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Humanity on ‘spiral of self-destruction’ as disasters rise

The world is set to face 1.5 disasters a day – 560 a year – by 2030, as humans put themselves on a “spiral of self-destruction” by heating up the climate and ignoring risk, pushing millions more people into poverty, the United Nations warned on Tuesday.

In the past two decades, between 350 and 500 medium-sized to major disasters were recorded annually, but governments are “fundamentally” underestimating their true impact on lives and livelihoods, according to a biennial U.N. report on disasters.

“Raising the alarm by speaking the truth is not only necessary but crucial,” said Mami Mizutori, head of the United Nations Office for Disaster Risk Reduction (UNDRR), which published the Global Assessment Report 2022.

“The science is clear. It is less costly to take action before a disaster devastates than to wait until destruction is done and respond after it has happened,” she told the Thomson Reuters Foundation.

The U.N.-backed Intergovernmental Panel on Climate Change warned this year that climate change impacts, from heat to drought and flooding, are set to become more frequent and intense, damaging nature, people and the places they live.

But measures to slash planet-heating emissions and adapt to global warming are both lagging, the panel said.

The new UNDRR report said increasingly frequent and intense disasters have killed or affected more people in the last five years than in the previous five-year period, and could push an additional 100 million people into poverty by 2030.

The report covers different types of disasters caused by natural hazards – from floods, droughts and storms to earthquakes and epidemics.

“The world needs to do more to incorporate disaster risk in how we live, build and invest, which is setting humanity on a spiral of self-destruction,” said Deputy U.N. Secretary-General Amina J. Mohammed in a statement.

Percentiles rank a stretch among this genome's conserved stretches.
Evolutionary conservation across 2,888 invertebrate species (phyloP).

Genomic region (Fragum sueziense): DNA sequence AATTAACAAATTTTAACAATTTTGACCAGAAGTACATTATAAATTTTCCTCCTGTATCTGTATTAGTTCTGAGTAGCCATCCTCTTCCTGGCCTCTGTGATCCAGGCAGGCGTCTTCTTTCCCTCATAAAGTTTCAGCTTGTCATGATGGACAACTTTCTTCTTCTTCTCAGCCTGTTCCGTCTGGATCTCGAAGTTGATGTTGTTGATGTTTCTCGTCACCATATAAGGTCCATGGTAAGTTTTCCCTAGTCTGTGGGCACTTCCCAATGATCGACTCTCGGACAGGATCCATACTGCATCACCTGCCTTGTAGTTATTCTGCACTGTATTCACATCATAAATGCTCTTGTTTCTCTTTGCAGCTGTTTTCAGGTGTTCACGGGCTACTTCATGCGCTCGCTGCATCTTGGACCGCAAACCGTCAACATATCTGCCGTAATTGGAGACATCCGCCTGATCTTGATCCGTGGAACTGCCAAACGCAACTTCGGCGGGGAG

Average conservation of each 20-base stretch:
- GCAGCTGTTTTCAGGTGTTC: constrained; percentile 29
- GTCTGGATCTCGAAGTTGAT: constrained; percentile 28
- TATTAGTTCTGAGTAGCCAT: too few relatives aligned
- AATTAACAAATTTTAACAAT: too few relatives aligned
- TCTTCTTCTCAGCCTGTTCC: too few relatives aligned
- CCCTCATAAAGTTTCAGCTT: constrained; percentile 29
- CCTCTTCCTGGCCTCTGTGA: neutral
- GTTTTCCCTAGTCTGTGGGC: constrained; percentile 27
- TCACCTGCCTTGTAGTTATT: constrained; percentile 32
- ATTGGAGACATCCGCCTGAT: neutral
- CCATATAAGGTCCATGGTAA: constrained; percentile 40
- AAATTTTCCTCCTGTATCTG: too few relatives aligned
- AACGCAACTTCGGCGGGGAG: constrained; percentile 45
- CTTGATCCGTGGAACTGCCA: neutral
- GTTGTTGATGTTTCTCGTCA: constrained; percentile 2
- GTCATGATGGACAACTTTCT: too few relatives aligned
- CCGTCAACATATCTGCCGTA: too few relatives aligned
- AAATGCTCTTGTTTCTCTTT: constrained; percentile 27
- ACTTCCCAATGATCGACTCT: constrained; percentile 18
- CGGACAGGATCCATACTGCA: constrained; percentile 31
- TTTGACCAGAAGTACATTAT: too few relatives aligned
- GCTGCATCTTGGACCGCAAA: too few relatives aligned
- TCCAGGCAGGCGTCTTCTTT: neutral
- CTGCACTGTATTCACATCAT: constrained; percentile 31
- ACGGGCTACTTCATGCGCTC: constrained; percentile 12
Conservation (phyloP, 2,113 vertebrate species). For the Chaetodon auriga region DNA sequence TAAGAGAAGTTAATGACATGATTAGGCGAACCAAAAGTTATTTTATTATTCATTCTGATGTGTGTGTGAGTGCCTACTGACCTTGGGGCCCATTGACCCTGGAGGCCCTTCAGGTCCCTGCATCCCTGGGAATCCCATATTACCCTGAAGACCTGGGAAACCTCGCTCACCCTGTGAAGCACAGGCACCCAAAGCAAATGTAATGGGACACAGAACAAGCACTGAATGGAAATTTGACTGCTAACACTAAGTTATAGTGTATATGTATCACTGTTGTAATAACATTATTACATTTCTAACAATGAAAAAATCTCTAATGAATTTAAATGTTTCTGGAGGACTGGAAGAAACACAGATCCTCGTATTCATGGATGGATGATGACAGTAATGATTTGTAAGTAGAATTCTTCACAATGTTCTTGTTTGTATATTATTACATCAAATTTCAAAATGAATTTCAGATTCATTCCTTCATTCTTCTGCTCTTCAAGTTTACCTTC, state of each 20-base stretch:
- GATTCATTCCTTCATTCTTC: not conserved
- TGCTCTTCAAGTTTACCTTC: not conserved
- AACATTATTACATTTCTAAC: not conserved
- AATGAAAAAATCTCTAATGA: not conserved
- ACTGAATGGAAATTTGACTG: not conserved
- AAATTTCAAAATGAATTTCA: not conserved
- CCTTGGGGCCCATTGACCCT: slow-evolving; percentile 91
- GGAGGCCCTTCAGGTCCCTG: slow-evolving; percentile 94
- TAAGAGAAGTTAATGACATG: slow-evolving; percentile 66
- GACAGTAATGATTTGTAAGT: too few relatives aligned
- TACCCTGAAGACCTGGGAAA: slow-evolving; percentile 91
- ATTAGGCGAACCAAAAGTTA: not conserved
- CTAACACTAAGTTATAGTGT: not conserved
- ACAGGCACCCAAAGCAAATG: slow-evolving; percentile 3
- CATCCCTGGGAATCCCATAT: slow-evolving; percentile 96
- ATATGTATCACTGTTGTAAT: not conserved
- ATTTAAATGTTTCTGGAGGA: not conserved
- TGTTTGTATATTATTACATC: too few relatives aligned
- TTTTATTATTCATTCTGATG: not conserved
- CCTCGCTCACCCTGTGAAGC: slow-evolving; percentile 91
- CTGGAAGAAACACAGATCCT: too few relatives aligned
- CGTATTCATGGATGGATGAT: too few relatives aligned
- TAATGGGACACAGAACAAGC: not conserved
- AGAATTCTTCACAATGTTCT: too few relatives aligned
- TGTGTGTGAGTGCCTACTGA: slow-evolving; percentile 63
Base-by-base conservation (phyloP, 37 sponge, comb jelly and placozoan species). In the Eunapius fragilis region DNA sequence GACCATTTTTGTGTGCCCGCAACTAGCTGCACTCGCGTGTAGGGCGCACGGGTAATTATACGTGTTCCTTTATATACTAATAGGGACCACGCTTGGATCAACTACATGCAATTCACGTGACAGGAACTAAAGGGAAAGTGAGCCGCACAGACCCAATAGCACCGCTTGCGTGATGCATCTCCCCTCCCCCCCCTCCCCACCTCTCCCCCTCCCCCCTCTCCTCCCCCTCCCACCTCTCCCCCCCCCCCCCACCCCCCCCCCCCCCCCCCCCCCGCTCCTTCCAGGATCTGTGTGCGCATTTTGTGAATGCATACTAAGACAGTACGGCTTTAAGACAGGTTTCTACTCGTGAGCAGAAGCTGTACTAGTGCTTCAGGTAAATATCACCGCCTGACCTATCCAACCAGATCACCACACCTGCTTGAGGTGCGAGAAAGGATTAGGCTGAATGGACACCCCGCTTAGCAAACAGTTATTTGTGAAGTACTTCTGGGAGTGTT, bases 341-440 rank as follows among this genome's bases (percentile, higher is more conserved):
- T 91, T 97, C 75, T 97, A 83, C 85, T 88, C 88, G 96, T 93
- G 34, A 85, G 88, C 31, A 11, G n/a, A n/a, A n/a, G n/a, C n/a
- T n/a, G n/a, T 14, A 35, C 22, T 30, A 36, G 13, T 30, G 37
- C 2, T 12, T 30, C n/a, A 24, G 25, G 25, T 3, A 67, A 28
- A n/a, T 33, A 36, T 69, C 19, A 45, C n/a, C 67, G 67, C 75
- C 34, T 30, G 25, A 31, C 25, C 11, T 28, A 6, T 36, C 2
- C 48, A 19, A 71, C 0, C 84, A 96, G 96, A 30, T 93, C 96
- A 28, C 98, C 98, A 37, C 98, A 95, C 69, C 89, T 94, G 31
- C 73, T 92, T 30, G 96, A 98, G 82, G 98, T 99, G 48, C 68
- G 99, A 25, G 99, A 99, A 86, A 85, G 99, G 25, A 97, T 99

Disasters have cost an average of about $170 billion each year in the last decade, the report said, with developing nations and their poorest people suffering disproportionately.

Those countries already lose an average of 1% of their gross domestic product a year to disasters – ten times more than high-income countries, the report noted.

Asia-Pacific nations are worst hit, with a 1.6% annual GDP dent, said the report, published ahead of a global disaster forum on the Indonesian island of Bali next month.

In the Philippines, for example, millions of people are still recovering from Typhoon Rai, which struck in December, killing over 300 people and leaving hundreds of thousands more displaced, along with about $500 million in damages.

To help the most vulnerable groups, politicians and decision-makers must commit to more ambitious climate policies and accelerate the shift to green energy, said Mary Joy Gonzales, a project manager at aid agency CARE Philippines.

“The most at-risk (people) to extreme climate events and natural hazards are those living in urban poor communities, marginalised rural areas and isolated locations,” she added.

Maarten van Aalst, director of the Red Cross Red Crescent Climate Centre, said countries must stop “managing each crisis as a separate surprise”, and instead invest in building systems that can help people cope with climate threats.

“Sadly, those who are worst affected have the least resources to address the increasing hazards,” he said. “To really reduce risk, we must also reduce inequalities.”

With many developing countries still grappling with the economic impacts from the pandemic, on top of rising debts and inflation, UNDRR’s Mizutori called for more global help.

“These countries are in need of much greater international support so that they can prioritise prevention from multiple disaster risks and build their resilience,” she said.